In a season full of surprises, the University of Utah ski team was still able to keep the championship pedigree that has been a staple of the program for so long, and they demonstrated just that this weekend, taking their 12th NCAA National Championship. The crown is not unfamiliar to the team, as this is their second national championship in three years.
The event, held in Stowe, VT, was a competition ripe for the taking at the Utes’ hands. After a shaky start to their 2019 campaign, the team turned the heat up and was able to come into the championship weekend with some of the best performances of the season. The team tore through its Alaska tour, taking first place in seven of eight events, their only blemish being a second place finish in the Freestyle event at the Alaska Anchorage Invitational.
After that, it was full-steam ahead for the NCAA Championships, and the Utes would take the trophy by storm.
The event started on Wednesday, March 8 with the Nordic Freestyle event. Both Utah and the host school, the University of Vermont, kept the scores close, but at the end of day one, Utah freshman Julia Richter took her first national championship, beating Denver’s Jasmi Joensuu by only a second, walking away with the women’s 5k freestyle. Richter’s performance was followed by Guro Jordheim, who finished fifth, and Karianne Moe, who came in 18th. The team would head into day two with a slim 142-141 lead over Vermont.
“We knew, going into today, that the times would be super tight,” said head Nordic coach Miles Havlick to Utah Athletics. “We were really focusing on closing hard up the final climb to the finish.”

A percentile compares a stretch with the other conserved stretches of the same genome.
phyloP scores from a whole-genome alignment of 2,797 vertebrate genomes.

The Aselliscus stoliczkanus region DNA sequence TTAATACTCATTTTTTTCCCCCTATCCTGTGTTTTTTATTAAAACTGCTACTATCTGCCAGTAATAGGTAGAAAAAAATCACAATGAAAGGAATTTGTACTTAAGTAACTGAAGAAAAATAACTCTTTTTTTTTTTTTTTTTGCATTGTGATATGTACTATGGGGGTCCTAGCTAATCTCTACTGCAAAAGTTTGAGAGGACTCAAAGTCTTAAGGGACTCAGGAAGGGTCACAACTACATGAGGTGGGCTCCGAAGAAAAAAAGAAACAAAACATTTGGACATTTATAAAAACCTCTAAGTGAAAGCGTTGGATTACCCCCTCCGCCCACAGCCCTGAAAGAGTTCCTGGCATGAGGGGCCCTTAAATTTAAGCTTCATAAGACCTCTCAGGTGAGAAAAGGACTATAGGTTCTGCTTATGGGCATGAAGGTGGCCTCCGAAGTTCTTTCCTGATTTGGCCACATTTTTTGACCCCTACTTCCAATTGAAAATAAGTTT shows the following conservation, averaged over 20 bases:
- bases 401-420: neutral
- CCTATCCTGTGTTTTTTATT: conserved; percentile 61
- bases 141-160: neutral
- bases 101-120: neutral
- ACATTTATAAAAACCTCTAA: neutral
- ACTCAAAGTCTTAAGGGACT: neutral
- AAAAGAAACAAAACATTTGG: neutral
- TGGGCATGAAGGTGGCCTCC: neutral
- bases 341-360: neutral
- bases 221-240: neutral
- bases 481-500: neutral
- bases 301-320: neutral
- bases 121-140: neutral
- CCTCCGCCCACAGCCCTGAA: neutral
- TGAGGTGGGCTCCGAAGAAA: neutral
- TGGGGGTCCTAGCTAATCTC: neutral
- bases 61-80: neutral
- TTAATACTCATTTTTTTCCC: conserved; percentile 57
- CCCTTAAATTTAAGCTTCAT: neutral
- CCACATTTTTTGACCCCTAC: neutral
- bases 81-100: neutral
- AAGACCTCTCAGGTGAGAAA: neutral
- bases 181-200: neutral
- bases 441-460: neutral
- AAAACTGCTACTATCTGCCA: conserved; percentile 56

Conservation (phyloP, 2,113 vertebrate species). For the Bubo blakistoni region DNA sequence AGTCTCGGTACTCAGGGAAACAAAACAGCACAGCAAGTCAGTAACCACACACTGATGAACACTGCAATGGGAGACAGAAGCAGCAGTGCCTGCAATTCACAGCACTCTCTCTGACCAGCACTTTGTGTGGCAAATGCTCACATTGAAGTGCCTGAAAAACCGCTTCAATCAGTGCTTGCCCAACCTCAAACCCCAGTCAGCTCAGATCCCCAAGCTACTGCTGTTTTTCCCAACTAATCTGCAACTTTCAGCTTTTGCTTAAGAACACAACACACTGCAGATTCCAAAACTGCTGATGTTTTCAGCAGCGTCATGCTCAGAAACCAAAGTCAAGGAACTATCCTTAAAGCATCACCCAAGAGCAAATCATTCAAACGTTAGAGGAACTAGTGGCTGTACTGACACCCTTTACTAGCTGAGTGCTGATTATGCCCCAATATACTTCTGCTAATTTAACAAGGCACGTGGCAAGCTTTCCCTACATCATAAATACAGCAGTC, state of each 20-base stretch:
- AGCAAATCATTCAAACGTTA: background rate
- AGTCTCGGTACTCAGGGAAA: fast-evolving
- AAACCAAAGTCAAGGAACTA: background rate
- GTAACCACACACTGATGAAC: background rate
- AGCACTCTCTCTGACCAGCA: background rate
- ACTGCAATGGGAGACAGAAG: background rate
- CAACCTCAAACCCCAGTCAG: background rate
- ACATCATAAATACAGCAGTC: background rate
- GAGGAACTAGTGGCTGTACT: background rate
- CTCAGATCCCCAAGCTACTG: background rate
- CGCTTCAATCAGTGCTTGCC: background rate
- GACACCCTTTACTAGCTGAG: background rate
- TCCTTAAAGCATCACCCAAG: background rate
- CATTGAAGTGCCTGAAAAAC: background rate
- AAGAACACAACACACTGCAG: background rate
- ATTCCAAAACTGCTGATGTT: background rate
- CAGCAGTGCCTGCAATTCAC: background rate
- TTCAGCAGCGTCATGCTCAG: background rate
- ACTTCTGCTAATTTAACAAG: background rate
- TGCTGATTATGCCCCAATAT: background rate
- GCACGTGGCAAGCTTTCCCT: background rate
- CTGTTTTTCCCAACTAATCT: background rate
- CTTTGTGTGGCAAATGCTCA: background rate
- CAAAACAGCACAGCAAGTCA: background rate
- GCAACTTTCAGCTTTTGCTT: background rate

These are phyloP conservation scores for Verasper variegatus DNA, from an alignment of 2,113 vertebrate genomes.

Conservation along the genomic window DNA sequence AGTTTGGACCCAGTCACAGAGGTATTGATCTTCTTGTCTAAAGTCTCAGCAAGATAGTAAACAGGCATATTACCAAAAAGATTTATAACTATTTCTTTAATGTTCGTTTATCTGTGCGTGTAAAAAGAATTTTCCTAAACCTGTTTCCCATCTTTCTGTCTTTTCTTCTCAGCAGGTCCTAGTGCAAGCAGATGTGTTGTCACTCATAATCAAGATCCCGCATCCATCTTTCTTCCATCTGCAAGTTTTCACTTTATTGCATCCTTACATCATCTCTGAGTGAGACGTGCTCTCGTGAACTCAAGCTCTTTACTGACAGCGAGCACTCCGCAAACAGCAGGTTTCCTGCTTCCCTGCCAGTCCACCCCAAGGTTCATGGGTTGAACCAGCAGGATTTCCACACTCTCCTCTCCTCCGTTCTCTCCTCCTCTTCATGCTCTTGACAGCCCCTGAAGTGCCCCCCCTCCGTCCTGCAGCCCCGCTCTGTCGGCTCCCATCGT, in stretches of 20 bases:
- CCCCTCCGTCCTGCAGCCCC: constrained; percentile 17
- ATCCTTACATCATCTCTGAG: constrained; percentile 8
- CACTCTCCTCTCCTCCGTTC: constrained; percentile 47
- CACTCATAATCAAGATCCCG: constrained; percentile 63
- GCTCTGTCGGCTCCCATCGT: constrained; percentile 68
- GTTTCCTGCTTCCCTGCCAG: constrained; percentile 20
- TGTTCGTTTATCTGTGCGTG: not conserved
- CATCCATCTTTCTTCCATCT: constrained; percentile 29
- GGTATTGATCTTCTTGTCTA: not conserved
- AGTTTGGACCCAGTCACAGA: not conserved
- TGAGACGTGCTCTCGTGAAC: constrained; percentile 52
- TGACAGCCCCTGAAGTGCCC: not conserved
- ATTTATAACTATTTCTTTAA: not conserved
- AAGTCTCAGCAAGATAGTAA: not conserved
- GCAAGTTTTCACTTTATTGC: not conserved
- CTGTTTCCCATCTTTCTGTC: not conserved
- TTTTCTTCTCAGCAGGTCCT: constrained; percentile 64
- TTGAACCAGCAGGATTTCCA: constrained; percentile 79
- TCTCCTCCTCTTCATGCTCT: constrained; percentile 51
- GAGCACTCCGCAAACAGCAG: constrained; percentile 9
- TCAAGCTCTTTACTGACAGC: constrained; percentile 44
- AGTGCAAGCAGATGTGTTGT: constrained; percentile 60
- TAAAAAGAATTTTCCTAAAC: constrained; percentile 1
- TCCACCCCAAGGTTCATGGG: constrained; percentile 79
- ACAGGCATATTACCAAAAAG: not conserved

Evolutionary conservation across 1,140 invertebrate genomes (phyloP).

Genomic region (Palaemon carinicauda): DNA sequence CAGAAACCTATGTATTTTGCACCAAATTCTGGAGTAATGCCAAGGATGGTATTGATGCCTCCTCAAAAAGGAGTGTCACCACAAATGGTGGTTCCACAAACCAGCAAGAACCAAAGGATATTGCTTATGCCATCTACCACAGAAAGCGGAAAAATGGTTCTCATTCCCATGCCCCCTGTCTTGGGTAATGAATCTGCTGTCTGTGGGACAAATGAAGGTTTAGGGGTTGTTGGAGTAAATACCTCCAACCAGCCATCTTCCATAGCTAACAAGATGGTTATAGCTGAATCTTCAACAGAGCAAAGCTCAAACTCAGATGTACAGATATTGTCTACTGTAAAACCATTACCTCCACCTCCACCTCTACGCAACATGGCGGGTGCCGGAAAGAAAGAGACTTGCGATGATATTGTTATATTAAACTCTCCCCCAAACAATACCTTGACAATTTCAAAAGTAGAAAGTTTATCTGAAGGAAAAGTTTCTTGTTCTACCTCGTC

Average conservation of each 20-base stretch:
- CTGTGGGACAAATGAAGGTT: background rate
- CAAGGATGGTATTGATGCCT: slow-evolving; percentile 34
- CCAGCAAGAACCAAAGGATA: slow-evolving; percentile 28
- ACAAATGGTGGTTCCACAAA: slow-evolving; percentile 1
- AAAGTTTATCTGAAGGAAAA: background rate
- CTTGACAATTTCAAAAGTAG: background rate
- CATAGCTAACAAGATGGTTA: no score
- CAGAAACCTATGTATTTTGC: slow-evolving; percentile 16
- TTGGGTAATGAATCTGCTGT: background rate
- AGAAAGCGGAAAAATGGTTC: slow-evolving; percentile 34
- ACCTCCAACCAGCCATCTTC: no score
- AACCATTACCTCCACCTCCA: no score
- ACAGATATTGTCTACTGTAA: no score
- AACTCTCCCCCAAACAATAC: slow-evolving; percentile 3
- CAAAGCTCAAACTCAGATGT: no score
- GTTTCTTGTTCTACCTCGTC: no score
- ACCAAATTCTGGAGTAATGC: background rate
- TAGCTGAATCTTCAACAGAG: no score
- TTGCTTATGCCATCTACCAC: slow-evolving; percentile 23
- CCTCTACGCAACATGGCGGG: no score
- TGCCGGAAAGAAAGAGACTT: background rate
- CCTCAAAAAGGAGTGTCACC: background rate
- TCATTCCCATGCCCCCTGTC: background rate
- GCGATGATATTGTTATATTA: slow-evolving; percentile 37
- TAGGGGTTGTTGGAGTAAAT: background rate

The next day, the teams headed to the Giant Slalom, where the Utes have found spotty success throughout the year. They finished first in the event in the Rocky Mountain Intercollegiate Ski Association (RMISA) Championships and the Alaska Anchorage Invitational, but they finished sixth in the same event at the Montana State Invitational. The men’s team left much to be desired, with Mark Engel placing the highest on the team at 12th. Roni Remme kept the team alive through day two with a second-place finish, but the Utes still found themselves behind coming into day three, trailing Dartmouth by six points.
Day three is where the team took control of the leaderboards. Richter had a second place finish in her event, followed by Jordheim’s fourth place finish, and Maximilian Bie and Ola Jordheim who placed third and fifth, respectively.
Both teams had strong performances, and at the end of the day, the Utes had a commanding 426.5 point total through the third day, with Colorado trailing in second with 361 points.
Heading into the fourth and final day of the tournament, the Utes had to do little more than defend their immense lead. Remme had another podium performance, taking second place in the women’s slalom event. When all was said and done, the Utes were able to call themselves champions once again, with a 530.5 point finish over the host school, Vermont, who put up a 476.
Head Alpine coach JJ Johnson was wary of the team’s huge lead coming into day four and stressed that following the ceremonies.
“Obviously we had a big lead going into the day,” Johnson said to Utah Athletics. “We made a plan to ski very aggressive, but in a smart way, in conservative lines. Everyone executed that to a tee.”
The championship marks the 12th in program history and second championship for the team in three seasons. The victory also marks the 517th NCAA championship for the Pac-12.
Statistics and times aside, Johnson summed up the feelings of the day perfectly to Utah Athletics.
“It was just an awesome day.”